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 Iceland is well-known for its extremely beautiful, diverse and photogenic urban and rural landscapes. The stereotype notion of Iceland, by those who have never been is of a land fire and Ice where trolls still run wild; though I have never actually met a troll (although one sees lots of famous errant trolls that stayed out after sunrise and were turned into stone). It is certainly a land of ice and occasionally fire from volcanoes and sometimes a rare grass fire.  Quite apart from awesome volcanoes glaciers (and great floods when a volcano under a glaciers erupts), Iceland is blessed with natural hot springs that heat houses in towns and in the countryside.  The Wind Reader illustrates a much more complex and equally beautiful urban and rural landscape. In fact, in 2007, the United Nations ranked Iceland as the world's most desirable country to live in. The distinction has a lot to do with the way they approach their urban and landscapes. It stems from a delightful mindset that "Whatever you do, do it for the edification of Iceland."                

Naturally, this is reflected in Icelandic arts, architecture, and education. But it is also reflected in the much more difficult quest for better land-care. Difficult in the sense that rural depopulation and a contrary natural environment tend to interfere with the best-laid plans of foresters, and soil conservationists. However, those charged with the task of landscape conservation, restoration and improvement have profusely demonstrated they are up for the task and are supported by a large and very active volunteer sector representing many public and civil-minded associations. And of course, given the annual influx of tourists who virtually triples the native population, there is certainly a considerable revenue stream to conserve Iceland's natural  treasures and  beautification town and country.  What better place to demonstrate communities in harmony with Nature than The Agricultural University of Iceland at Hvanneyri as shown in this photo by Áskell þorisson.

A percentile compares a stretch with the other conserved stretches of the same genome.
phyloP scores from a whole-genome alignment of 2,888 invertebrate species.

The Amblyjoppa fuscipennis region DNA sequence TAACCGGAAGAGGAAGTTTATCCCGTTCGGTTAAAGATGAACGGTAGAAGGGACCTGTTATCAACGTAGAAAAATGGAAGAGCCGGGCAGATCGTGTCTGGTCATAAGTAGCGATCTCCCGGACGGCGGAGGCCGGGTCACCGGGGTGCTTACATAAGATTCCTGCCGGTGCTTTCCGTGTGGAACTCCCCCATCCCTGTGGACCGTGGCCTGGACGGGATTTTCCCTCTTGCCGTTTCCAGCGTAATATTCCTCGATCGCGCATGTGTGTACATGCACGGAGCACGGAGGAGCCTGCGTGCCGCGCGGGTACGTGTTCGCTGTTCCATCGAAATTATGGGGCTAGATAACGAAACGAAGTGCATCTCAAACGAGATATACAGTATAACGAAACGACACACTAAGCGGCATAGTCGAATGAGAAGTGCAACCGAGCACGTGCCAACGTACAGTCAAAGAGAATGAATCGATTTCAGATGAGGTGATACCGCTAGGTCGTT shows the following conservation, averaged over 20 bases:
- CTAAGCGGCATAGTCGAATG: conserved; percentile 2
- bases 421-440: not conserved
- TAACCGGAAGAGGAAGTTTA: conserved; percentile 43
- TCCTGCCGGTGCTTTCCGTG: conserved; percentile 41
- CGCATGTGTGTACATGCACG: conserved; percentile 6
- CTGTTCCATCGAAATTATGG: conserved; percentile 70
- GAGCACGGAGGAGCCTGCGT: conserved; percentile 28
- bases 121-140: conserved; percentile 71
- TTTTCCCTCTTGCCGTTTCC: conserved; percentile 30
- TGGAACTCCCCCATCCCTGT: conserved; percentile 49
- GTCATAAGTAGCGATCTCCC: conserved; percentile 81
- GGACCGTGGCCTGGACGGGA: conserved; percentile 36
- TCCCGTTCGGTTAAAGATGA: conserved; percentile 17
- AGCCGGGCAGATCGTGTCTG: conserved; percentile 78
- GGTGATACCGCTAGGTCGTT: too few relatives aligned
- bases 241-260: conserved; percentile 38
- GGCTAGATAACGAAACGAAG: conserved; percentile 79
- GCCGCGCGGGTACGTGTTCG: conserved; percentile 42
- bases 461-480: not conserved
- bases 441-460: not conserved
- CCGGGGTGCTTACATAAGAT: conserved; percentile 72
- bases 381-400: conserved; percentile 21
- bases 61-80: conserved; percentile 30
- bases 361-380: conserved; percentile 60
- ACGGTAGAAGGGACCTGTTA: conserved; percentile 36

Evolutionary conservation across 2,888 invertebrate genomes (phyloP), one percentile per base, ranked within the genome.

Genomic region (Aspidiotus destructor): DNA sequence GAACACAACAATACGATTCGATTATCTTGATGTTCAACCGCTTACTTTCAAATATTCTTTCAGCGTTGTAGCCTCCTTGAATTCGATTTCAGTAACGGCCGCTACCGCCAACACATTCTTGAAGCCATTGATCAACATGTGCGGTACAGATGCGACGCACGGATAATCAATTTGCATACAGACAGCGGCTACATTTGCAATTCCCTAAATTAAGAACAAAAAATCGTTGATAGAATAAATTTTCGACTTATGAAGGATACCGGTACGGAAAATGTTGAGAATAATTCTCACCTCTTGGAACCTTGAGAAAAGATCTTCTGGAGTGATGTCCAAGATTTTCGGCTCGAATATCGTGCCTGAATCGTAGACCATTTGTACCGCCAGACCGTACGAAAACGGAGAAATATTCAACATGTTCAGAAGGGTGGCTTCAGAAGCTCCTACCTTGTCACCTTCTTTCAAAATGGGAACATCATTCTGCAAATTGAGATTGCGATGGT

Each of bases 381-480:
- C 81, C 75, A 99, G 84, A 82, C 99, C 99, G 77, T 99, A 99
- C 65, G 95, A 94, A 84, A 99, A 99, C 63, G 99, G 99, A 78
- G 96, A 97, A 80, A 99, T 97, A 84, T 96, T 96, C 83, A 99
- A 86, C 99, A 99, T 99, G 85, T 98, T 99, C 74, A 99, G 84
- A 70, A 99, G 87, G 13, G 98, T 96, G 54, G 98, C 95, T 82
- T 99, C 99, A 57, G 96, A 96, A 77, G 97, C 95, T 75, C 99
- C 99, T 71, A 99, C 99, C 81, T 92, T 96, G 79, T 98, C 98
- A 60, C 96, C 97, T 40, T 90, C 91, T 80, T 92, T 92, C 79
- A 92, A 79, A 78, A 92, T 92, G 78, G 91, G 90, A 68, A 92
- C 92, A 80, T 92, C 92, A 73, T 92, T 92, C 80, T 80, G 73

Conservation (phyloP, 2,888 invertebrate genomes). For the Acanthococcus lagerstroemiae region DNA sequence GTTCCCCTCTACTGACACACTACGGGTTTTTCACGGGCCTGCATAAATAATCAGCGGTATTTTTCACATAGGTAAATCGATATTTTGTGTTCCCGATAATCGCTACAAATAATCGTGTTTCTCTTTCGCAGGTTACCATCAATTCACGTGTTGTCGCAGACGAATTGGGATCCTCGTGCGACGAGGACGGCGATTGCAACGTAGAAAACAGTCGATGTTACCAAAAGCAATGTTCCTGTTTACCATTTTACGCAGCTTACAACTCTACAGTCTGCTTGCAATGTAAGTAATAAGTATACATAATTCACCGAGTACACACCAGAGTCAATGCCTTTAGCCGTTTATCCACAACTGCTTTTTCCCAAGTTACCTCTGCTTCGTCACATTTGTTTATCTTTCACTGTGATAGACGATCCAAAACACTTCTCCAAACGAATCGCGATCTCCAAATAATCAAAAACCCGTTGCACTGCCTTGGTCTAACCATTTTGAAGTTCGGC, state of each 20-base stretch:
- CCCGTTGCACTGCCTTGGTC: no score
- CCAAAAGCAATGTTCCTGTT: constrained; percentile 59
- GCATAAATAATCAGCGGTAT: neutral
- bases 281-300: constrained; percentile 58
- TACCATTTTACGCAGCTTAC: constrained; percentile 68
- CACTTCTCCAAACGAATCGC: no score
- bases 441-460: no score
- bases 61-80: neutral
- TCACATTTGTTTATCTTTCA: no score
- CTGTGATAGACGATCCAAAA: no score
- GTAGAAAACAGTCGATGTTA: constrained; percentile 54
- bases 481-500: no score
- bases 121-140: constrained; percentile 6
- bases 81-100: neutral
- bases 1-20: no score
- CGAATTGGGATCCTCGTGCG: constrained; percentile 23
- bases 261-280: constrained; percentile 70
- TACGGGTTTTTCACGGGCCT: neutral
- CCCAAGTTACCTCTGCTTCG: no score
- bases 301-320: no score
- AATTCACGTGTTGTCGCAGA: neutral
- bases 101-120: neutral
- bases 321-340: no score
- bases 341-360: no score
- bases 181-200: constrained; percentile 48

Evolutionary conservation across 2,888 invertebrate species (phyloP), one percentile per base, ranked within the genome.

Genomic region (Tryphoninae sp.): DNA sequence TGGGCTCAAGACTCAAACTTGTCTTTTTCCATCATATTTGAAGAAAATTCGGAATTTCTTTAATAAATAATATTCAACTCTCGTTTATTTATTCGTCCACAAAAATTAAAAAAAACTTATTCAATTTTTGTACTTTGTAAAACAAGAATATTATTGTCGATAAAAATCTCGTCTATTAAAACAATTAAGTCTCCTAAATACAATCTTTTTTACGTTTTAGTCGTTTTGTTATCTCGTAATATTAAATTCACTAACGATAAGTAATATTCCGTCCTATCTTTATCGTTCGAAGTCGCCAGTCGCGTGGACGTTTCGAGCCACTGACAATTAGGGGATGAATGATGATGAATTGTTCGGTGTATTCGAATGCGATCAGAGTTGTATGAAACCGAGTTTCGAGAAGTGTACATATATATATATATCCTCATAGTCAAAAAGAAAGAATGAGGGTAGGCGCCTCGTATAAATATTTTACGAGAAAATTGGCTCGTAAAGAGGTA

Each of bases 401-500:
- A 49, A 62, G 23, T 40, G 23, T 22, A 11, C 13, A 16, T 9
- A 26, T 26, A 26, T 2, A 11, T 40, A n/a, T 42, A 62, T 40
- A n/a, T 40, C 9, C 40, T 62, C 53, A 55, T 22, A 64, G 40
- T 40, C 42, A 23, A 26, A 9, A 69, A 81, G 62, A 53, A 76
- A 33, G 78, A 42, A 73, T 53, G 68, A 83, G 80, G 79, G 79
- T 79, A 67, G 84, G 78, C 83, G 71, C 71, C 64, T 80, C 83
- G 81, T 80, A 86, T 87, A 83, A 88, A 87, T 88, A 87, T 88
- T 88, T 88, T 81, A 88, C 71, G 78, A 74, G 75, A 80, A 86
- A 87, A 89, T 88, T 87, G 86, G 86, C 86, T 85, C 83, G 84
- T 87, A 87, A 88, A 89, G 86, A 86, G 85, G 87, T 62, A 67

Click on Photos below to enlarge

Photos of Iceland by Alexander Robertson


Sheep grazing on the slopes of Mt. Hekla
Sheep grazing on the slopes of Mt. Hekla
Mt. Hekla Highlands
Mt. Hekla Highlands
High Altitude mountain pasture near the summit of Mt. Hekla
Birch Forest below Oræfajökull Glacier
Ägust  Hafdan's fine forest
Ägust Hafdan's fine forest